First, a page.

Scientists said Thursday the landing craft Philae bounced twice on comet 67P/Churyumov-Gerasimenko and came to rest next to a cliff that’s blocking sunlight from its solar panels. While not everything is going perfectly with Philae, the European Space Agency project is still a huge success. The future of space exploration is being planned in space centers everywhere, from Asia to the Americas. CCTV’s Jim Spellman reported this story from Washington D.C.
European comet mission part of larger space exploration boomScientists said Thursday the landing craft Philae bounced twice on comet 67P/Churyumov-Gerasimenko and came to rest next to a cliff that's blocking sunlight from its solar panels. While not everything is going perfectly with Philae, the European Space Agency project is still a huge success.
The private space industry has faced two major setbacks recently: The explosion of an unmanned rocket to resupply the International Space Station, and the crash of Virgin Galactic’s Spaceship Two during a test flight that killed its co-pilot.
This week’s successful, though rough, touchdown of Philae provided a needed morale boost for its engineers and for space programs around the world.
“So I want to hail this victory, it is a victory. A victory for Europe,” said French President Francois Hollande.
The Philae is still stable and in good health, but its useful lifetime may now be much shorter. Even so, more and more countries are jumping into the space race.
When the space race began in the 1950s, there were two big players, the United States and what was then known as the USSR. They used rockets to launch satellites, put men into orbit and ultimately land on the Moon. The USSR was first into space, launching the Sputnik satellite in 1957. The U.S. followed just months later.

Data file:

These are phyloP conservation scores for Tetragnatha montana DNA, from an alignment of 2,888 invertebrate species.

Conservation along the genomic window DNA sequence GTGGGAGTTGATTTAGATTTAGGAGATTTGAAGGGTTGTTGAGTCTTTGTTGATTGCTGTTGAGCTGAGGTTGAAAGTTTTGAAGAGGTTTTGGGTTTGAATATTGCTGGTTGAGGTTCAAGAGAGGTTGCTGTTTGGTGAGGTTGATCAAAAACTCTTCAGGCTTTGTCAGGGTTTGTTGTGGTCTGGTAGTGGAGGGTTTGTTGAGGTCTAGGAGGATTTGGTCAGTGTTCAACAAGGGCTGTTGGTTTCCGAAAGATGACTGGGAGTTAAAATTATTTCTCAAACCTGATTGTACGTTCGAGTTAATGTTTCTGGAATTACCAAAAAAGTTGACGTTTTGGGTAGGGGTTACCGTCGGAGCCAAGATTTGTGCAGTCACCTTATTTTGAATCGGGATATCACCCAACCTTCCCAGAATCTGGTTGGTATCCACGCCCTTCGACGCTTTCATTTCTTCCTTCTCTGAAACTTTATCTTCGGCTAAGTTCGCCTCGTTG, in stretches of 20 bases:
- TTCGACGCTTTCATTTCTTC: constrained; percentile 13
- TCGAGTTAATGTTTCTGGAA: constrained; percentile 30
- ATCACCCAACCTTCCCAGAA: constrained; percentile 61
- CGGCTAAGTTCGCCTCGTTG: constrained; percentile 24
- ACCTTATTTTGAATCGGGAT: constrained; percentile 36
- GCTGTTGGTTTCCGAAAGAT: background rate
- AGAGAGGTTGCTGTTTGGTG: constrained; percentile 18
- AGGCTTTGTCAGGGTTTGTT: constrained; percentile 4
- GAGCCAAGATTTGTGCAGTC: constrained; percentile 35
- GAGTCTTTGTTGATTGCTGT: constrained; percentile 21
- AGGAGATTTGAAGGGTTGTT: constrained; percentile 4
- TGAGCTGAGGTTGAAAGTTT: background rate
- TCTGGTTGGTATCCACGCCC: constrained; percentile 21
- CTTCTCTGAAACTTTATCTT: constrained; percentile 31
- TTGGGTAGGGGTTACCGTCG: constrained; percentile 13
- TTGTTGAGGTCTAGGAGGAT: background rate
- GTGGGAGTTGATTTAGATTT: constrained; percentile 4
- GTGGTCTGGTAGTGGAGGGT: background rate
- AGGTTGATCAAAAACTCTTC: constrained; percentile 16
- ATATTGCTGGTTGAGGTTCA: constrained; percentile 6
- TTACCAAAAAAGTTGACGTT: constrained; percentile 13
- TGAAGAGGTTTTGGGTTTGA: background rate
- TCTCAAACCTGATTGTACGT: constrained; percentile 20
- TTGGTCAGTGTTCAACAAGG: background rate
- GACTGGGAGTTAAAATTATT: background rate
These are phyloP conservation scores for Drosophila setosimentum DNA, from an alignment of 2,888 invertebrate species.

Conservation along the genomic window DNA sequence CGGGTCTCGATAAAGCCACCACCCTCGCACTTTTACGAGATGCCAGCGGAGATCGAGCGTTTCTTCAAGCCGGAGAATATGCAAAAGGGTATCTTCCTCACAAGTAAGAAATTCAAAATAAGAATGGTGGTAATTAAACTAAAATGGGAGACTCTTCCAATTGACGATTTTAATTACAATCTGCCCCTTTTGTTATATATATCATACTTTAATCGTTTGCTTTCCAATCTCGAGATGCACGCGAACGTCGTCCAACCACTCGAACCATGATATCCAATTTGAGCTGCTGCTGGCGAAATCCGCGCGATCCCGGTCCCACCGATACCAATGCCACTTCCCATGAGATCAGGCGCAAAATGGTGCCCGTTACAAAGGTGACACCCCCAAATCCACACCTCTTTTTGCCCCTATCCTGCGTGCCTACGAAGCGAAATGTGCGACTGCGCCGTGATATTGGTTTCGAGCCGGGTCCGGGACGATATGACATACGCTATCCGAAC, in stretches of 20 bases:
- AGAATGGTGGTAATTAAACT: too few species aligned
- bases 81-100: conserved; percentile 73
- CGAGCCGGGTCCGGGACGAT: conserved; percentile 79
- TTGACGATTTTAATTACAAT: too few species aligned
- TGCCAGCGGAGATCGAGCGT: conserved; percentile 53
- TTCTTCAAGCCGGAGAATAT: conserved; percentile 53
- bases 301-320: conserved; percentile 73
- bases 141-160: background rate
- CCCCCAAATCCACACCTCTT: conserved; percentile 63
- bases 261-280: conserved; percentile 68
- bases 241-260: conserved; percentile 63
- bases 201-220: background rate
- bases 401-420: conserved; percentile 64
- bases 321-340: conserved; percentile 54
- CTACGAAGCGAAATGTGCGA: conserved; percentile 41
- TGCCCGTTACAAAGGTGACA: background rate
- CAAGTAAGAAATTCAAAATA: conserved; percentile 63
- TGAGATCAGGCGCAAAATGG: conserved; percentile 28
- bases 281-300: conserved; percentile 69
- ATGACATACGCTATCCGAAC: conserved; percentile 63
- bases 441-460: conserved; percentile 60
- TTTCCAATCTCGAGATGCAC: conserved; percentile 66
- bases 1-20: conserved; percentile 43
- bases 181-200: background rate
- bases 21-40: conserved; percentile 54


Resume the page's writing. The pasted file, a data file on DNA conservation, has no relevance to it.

The U.S. and Russia are still major players in projects like the International Space Station, but more countries around the world are launching their own space missions with a variety of goals. Now dozens of countries, including China, can put objects into orbit on their own, as well as through membership in the European Space Agency.
Last week China’s unmanned spacecraft the Xiaofei, or little flier, completed an eight-day mission orbiting the moon and returning to Earth.
“This is the first time that a Chinese orbiter camera’s image of the Earth and moon show both together in its lunar orbit during the transfer from the Moon to Earth,” explained Zhang Gao of the China Aerospace Science and Technology Corporation. “It is the first image of its kind showing both the Earth and moon together.”
Future missions from China could include manned trips to the moon or Mars, and a permanent space station.
On Earth, Chile is using its ground-based ALMA satellite system to capture the most detailed images ever of new planets being born around a star.
“It’s the first time we have measured, with the antennas, the distance by 10 or 15 kilometers, and it’s a dream that’s come true,” said ALMA Director Pierre Cox. “I mean, people have thought about it for 20 years and now we see it. So it’s like an epiphany, something exceptional and also exceptional in the lifetime of an observatory.”
Traditional space powers like Russia and the U.S. are stilling planning major missions, like NASA’s Orion that will send humans deep into space.
“Leaving Earth and returning to Earth is probably some of the toughest environments, most dynamic and time critical environments that we see flying humans into space,” said Bryan Austin, Lockheed Martin mission manager. “This flight test and this campaign of flight tests are crucial to really understanding those environments of deep space.”
Even so, those missions are years or decades away.
James Rice discusses space exploration boom
CCTV America interviewed James Rice, the co-investigator of the Mars Exploration Rover Project, about the Philae mission.